At Mountain Park Spring Water, we’re all about healthy hydration, and part of this involves learning about why hydration is so important and the best ways of staying hydrated. If you’ve ever fancied a refreshing drink of water at the beach or if you like to imagine how you would survive if you ever got stranded on a deserted island, then you might have wondered if you could take a drink from the sea if you didn’t have any other alternatives.
Maybe you’ve heard that you shouldn’t drink seawater, but why is this? Let’s learn about the contents of seawater and how it affects the human body.
Why you shouldn’t drink seawater
Other than the fact that seawater often isn’t clean and you don’t know what’s floating around in it, the reason we don’t drink seawater is because it contains salt. In fact, around 3.5% of seawater is made up of salt. This is around four times the amount of salt that we have in our bodily fluids.
You’ve probably experienced strong feelings of thirst after eating fast food or any other meal that was high in salt. This is because salt dehydrates you. So, if you’re drinking only seawater, then the salt in the water is counteracting the hydration provided by the water.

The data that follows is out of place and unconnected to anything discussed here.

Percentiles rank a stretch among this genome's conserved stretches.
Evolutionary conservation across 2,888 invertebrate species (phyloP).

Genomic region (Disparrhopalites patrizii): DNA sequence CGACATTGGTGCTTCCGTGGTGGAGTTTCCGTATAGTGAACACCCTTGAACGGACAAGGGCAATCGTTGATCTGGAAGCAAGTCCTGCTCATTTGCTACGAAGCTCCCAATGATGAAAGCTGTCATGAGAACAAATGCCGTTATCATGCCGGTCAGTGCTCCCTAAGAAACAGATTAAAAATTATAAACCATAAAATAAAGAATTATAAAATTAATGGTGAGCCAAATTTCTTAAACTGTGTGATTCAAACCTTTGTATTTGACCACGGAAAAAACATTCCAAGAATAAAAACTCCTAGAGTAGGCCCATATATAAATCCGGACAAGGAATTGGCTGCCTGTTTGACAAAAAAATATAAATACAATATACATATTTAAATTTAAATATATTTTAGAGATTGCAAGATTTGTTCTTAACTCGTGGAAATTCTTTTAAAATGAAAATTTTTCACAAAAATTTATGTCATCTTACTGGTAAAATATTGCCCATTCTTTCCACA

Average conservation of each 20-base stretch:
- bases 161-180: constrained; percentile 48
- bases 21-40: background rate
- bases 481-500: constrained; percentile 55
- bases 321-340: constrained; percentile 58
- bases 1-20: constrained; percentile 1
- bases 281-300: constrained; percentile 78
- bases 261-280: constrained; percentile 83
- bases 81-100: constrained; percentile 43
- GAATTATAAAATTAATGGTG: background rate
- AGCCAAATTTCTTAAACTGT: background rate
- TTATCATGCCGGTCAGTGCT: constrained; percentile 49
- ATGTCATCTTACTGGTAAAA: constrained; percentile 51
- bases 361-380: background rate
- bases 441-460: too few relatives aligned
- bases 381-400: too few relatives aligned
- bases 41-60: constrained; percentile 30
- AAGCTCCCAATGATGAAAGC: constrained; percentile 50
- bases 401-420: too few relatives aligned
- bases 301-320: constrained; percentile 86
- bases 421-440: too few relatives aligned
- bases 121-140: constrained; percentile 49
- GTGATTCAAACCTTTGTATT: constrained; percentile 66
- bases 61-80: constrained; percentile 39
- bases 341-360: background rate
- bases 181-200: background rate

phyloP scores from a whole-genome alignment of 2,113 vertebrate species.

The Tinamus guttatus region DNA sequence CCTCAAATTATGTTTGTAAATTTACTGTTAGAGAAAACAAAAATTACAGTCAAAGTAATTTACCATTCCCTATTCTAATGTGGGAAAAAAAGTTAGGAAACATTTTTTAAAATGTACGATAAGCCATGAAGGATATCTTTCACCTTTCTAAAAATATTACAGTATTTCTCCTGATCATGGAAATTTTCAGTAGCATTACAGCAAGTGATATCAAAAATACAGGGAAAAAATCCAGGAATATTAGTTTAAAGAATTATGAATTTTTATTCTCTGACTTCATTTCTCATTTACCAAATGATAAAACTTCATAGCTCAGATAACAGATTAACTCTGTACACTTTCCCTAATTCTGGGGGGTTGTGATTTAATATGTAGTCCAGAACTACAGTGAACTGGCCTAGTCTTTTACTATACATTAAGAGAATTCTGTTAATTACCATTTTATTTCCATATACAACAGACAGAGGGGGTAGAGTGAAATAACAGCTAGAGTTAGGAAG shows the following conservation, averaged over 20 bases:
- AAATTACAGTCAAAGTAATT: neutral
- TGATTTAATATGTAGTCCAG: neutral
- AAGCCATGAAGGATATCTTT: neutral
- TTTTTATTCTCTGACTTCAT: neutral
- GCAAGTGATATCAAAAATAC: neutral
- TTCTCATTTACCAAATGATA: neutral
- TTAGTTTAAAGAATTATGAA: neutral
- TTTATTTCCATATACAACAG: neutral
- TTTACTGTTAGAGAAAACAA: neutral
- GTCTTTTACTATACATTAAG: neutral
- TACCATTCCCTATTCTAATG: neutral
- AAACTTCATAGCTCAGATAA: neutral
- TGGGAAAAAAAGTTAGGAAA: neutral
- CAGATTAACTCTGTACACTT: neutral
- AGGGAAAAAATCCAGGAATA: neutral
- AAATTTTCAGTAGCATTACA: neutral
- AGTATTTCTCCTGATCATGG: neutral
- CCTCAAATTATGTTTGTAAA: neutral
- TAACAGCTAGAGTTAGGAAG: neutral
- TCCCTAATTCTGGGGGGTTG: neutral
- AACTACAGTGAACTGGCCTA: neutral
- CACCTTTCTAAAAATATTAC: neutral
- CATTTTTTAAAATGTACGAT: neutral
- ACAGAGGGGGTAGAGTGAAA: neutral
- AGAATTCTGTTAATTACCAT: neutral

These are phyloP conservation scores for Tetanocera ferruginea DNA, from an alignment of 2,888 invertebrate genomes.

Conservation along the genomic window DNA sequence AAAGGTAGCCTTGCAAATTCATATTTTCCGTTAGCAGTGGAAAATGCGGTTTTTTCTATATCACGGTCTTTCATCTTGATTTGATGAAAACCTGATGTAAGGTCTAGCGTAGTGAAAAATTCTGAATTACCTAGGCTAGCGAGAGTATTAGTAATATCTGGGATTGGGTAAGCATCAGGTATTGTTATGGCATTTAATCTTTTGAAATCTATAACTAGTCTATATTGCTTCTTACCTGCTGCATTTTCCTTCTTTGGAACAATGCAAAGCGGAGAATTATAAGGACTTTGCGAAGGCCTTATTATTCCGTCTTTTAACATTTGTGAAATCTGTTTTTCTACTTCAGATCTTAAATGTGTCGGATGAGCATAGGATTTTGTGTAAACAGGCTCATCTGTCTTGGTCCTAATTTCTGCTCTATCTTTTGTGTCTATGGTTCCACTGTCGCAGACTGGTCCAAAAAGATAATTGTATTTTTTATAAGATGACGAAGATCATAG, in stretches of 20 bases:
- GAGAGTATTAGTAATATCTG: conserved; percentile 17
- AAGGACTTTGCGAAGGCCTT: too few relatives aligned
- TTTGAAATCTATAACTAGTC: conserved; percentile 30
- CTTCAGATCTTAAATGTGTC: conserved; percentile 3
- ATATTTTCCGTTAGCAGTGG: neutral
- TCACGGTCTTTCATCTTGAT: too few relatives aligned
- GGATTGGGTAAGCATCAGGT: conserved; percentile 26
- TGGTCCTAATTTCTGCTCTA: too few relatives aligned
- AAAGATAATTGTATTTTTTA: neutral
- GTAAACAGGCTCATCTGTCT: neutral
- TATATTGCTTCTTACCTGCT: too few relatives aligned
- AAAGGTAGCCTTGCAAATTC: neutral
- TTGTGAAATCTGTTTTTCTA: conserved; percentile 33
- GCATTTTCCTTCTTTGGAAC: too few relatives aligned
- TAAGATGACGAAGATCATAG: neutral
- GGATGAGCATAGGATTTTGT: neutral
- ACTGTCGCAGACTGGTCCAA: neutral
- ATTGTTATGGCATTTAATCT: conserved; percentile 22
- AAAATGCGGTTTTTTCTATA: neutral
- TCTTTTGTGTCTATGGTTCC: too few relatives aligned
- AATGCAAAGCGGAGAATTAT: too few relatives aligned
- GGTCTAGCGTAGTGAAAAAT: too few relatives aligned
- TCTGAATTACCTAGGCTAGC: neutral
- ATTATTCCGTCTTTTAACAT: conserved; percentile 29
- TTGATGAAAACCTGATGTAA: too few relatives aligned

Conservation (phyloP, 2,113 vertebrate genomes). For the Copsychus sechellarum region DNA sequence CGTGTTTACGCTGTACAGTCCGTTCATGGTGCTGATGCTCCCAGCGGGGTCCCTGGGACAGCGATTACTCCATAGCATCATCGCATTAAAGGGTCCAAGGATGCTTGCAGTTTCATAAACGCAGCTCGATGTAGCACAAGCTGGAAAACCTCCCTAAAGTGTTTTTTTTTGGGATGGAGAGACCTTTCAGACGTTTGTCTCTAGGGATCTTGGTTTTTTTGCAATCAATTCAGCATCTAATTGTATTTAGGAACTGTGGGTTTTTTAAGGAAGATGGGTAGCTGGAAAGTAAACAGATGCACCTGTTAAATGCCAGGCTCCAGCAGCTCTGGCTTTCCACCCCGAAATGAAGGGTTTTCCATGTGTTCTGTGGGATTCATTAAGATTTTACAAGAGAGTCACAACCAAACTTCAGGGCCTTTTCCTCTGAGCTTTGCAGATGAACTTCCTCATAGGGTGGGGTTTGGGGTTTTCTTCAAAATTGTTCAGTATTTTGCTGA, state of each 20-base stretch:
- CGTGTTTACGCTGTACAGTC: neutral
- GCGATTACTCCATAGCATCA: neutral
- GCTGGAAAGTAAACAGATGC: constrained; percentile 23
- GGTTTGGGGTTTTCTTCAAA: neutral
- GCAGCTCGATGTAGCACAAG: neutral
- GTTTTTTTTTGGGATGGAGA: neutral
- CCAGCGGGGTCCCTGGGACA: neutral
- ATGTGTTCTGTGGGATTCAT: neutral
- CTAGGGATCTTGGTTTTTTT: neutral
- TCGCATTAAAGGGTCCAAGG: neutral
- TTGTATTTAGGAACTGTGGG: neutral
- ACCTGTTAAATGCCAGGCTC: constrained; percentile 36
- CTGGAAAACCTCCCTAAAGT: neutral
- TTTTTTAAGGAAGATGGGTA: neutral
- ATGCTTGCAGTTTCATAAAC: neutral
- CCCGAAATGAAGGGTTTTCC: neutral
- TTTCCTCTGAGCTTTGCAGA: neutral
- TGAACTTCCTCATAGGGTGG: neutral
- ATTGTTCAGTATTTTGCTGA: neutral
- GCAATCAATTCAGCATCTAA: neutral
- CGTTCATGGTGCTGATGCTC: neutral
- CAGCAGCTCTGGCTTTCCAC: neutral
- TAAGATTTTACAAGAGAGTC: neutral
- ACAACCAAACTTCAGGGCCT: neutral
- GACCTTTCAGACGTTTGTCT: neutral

How seawater affects the body
When we drink seawater or saltwater, the concentration of salt in our blood increases. Our body does a good job at naturally maintaining balances, so it attempts to correct this difference in concentration by taking water out of our cells and into our bloodstream, essentially to dilute the blood and reduce its salt concentration. This dehydrates your cells, leaving you feeling thirstier than before. If salt concentrations in your blood are high enough, then this process will eventually kill you.
Your kidneys usually keep your blood clean by filtering out waste, such as salt, and excreting it in your urine. As it attempts to do this, more water will be taken from your body in order to sufficiently dilute the salt that you pass in your urine. As well as further dehydrating you, this also puts a strain on your kidneys and can cause damage to them.
While it’s unlikely that you’d ever be stuck without a source of freshwater for an extended period of time, it’s a fun fact to know that you shouldn’t drink from the sea in the unlikely event you end up in a castaway situation.